The stunt: The struggle over the flash drive culminates with Miss Moneypenny popping off a shot aimed at Bonds opponent. Which, sadly hits Bond and sends him plummeting from a rather high drop and into the sea.
How they did it: Thats it - they just did it. Two stunt men rode atop the train and fought, while ducking underneath bridges. One of the gifted performers - who we can only assume drew the short straw - completed his performance as Bond by diving into the sea from a height of 300ft.
Transformers: Dark Of The Moon (2011)
The scene: N.E.S.T. soldier Lt. Lennox (Josh Duhamel) and his squad try to reclaim downtown Chicago from the Decepticon occupation.
The stunt: On the top of the Sears Tower, the N.E.S.T. crew leap from its roof and fly down to the ground below fully decked out in wingsuits.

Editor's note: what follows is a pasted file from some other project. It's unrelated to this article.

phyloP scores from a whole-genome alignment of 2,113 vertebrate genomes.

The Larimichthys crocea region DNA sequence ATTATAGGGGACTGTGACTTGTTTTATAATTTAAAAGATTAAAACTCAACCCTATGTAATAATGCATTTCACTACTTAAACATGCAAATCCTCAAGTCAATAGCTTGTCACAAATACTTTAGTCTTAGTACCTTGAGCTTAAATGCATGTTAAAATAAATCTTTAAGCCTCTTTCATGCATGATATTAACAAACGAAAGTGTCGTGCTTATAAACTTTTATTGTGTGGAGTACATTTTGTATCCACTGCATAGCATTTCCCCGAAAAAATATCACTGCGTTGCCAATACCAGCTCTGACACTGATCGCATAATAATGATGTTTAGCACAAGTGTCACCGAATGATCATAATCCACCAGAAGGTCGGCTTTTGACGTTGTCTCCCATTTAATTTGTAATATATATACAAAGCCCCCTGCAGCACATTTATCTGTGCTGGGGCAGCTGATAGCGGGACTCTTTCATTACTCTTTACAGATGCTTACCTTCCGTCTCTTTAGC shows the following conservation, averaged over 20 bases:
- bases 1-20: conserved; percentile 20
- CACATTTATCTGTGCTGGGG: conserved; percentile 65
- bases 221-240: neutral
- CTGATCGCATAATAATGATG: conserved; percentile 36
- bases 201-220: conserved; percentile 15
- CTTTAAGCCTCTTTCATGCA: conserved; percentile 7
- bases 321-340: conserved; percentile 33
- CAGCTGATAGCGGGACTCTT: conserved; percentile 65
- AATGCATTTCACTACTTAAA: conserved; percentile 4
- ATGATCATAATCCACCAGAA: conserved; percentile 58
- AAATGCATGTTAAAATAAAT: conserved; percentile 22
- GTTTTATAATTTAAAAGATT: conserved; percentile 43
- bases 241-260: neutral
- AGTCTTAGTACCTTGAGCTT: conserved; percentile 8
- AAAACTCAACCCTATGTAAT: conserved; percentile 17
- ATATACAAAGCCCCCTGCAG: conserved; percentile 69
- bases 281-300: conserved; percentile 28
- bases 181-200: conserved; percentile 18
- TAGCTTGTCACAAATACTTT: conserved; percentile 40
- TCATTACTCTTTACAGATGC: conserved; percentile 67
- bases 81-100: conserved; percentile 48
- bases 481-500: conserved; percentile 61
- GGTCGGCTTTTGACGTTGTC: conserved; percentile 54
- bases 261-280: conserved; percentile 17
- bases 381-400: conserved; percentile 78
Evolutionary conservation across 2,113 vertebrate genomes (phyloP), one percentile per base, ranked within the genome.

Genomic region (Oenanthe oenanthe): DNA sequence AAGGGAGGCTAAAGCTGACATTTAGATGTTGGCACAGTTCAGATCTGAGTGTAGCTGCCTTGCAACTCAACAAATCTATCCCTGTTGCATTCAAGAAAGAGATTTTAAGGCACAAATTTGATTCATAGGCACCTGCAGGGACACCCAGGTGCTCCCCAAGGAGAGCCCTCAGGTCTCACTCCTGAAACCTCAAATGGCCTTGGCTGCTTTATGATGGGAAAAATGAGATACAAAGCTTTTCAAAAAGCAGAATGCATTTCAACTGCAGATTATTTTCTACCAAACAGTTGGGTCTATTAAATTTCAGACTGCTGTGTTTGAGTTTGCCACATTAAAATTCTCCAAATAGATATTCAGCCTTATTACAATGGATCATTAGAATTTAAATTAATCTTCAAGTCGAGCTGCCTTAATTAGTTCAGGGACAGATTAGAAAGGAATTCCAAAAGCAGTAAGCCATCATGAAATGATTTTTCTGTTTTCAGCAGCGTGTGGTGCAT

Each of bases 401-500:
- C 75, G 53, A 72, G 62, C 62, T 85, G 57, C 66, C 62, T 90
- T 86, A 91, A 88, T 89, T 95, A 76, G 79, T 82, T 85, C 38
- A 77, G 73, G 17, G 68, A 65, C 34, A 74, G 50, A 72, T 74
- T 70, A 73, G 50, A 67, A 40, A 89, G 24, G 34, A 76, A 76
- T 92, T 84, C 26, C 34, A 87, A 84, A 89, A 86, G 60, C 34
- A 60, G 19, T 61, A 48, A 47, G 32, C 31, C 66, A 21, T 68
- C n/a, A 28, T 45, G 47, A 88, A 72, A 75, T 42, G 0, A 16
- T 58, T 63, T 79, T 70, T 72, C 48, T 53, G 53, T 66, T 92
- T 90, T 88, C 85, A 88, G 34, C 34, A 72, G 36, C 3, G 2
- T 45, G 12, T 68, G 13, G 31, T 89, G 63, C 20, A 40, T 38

How they did it: After catching a TV special on base jumpers director Michael Bay hired a team of professional skydivers tackle the terrifying jump. JT Holmes and his crew of experienced jumpers choreographed the entire sequence perfectly to ensure no-one was hurt by the ever-shifting weather patterns in Chicago.
The Matrix (1999)
The scene: Neo (Keanu Reeves) and Trinity (Carrie Ann-Moss) re-enter the matrix to rescue Morpheus from a legion of Agents.
The stunt: Less a stunt, and more a gigantic sequence stuffed with a whole array of mini ones, the government lobby scene includes tons of gunfire, explosions, breaking pillars and general chaos. Trinity and Neo manipulate the malleable nature of the Matrix to completely wipe the floor with their opponents.
How they did it: It was intensely rehearsed. The entire sequence took roughly ten days to shoot due to the intricate nature of so many set-ups, timed explosions and the like. None of the explosions or gunfire were computer generated - and nor was Carrie-Anne Mosss badass corkscrew wall kick.
The scene: Cobb (Leonardo Di Caprio) and his crew of dream-extractors are in the midst of a dream-within-a-dream. While theyre actually in a van plummeting from a bridge, the Matryoshka levels of consciousness infect the dream with that same physical sensation.